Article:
All that remains is to wish the culture vultures and the lager swillers a fabulous trip and another good performance from the team.

Have a great one, ‘holics.

You are, aren’t you? Go on, admit it it. You’re still smiling (with a couple of obvious exceptions-sorry D and C). This was the first match following the alleged shift in the balance of power and we were widely tipped in the media beforehand to be staring a defeat in the face.

I do understand that Tottenham had shown marginally more consistency this season and journalists of a lily-white hue have had a tough twenty years plus. They unloaded years of frustration while the bookmakers ignored such emotional nonsense. Arsenal, bound to be beaten? No sir, we were the marginal favourites and they were proved right.

I’m watching the re-run of the whole match as I type, and the memories are coming back. I rushed a few words out on Saturday night while still conscious and that enabled me to watch Match of the Day.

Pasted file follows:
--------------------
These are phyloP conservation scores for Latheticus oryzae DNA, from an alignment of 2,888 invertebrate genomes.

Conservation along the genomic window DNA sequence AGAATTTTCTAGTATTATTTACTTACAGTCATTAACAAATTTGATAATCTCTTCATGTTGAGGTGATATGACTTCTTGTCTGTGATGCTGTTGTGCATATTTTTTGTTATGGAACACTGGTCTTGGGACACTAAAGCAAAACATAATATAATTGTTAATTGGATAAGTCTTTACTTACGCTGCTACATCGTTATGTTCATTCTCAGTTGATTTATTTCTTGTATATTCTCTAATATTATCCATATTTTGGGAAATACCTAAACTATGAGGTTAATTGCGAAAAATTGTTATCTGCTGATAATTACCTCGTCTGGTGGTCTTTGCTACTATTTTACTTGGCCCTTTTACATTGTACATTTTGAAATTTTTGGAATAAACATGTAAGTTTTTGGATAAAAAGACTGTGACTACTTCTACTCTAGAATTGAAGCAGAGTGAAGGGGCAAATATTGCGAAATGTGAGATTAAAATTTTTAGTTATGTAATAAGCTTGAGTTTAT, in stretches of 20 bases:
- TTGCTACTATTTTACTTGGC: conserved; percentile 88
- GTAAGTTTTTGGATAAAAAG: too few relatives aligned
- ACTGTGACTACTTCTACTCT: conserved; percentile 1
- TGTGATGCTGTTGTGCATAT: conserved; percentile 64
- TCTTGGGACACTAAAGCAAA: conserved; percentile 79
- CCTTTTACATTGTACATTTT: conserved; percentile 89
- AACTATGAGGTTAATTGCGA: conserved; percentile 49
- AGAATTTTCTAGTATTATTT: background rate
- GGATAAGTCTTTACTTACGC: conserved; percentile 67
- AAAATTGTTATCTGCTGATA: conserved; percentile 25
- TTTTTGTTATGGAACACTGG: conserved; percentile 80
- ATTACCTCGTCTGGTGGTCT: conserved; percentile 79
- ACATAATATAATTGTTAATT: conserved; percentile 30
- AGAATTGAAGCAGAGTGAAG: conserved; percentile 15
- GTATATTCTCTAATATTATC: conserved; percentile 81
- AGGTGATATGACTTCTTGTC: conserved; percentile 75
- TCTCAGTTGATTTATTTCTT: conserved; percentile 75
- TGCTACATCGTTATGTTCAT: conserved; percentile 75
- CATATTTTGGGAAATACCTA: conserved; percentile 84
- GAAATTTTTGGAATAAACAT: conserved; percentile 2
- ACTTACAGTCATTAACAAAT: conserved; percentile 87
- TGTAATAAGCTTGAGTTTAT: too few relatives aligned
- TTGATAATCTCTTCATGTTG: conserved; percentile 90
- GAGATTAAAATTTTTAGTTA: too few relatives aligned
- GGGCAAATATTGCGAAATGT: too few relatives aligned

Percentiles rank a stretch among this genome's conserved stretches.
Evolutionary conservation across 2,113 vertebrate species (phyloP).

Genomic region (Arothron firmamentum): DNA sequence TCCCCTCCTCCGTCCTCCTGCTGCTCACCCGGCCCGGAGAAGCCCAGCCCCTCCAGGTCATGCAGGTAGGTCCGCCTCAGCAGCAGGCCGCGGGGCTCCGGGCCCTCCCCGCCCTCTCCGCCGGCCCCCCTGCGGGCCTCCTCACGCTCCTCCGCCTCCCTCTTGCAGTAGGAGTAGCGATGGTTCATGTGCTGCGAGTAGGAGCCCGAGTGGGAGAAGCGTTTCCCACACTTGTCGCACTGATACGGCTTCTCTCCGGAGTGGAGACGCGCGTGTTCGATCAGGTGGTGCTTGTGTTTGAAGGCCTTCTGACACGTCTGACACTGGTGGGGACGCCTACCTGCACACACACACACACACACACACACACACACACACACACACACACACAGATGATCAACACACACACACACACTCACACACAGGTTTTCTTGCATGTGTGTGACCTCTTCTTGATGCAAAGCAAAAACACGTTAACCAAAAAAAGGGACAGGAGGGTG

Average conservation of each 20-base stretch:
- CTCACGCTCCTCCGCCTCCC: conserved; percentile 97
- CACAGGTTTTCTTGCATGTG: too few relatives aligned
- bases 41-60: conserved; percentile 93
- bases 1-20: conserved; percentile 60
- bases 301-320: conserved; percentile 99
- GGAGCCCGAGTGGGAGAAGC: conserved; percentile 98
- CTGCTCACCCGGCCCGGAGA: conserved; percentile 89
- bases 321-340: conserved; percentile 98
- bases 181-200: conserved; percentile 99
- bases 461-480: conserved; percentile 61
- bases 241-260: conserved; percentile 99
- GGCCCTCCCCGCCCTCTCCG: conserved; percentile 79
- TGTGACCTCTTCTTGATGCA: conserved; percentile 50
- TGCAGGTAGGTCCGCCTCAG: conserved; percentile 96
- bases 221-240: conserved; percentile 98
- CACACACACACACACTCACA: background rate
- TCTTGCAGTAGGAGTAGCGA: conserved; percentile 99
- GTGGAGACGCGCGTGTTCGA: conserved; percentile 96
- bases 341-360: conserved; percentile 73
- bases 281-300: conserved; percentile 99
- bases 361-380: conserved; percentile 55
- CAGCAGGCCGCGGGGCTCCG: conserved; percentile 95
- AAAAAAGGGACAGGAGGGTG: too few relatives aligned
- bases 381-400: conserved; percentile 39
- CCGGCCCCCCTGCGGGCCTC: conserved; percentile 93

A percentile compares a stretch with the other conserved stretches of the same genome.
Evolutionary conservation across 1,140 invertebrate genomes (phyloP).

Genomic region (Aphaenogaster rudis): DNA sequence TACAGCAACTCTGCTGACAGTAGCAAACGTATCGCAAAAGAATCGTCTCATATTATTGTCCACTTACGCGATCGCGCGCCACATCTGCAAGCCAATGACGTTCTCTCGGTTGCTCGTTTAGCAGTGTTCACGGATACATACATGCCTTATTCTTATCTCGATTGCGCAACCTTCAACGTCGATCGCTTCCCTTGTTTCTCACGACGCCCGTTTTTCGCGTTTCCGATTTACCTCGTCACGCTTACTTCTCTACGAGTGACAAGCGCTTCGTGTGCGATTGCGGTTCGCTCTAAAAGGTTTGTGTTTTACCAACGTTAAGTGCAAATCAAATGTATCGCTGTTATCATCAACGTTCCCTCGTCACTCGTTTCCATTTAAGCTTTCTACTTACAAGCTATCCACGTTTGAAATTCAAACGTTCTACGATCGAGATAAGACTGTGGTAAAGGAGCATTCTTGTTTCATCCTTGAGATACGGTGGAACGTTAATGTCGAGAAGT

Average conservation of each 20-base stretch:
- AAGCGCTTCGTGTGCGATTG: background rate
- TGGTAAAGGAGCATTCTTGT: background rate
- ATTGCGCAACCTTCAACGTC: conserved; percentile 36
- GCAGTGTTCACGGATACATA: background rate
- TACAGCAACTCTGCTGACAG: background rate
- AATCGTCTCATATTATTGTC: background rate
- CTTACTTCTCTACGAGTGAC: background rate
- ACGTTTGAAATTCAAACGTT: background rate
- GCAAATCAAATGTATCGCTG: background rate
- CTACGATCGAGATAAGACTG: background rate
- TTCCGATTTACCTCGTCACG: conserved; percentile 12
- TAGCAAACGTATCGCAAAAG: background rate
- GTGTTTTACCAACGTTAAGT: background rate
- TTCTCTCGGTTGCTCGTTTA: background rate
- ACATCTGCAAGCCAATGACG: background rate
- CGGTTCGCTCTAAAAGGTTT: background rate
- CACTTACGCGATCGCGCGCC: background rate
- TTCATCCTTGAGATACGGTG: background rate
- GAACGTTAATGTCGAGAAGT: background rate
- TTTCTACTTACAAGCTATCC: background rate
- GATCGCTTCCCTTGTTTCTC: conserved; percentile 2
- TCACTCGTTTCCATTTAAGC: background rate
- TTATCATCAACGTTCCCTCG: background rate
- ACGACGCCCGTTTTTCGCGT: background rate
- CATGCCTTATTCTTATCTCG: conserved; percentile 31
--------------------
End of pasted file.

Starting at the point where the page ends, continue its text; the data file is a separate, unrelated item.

Without doubt the atmosphere was as good as anything we have seen or heard in many a year. The stadium was a cauldron of contempt and disrespect for the old enemy. With the support engaged it wasn’t a surprise that the team turned up too. As one, the entire side put in a proper shift and left nothing unspent. The lack of a response from the three thousand eunuchs in the south-east corner of the Grove will also have helped.

And so to teagate, and I’m not the first to make the point that any abuse of a racist, or homophobic, nature is totally unacceptable and Twitter should be better self-policed in this regard. Maybe I do them a disservice because I am told by people who read Adam Crafton’s timeline before he locked his account that nothing of the sort could be found. Perhaps they did take action because I can’t believe that he or some of his “special” peers laid into the Arsenal social media team over nothing.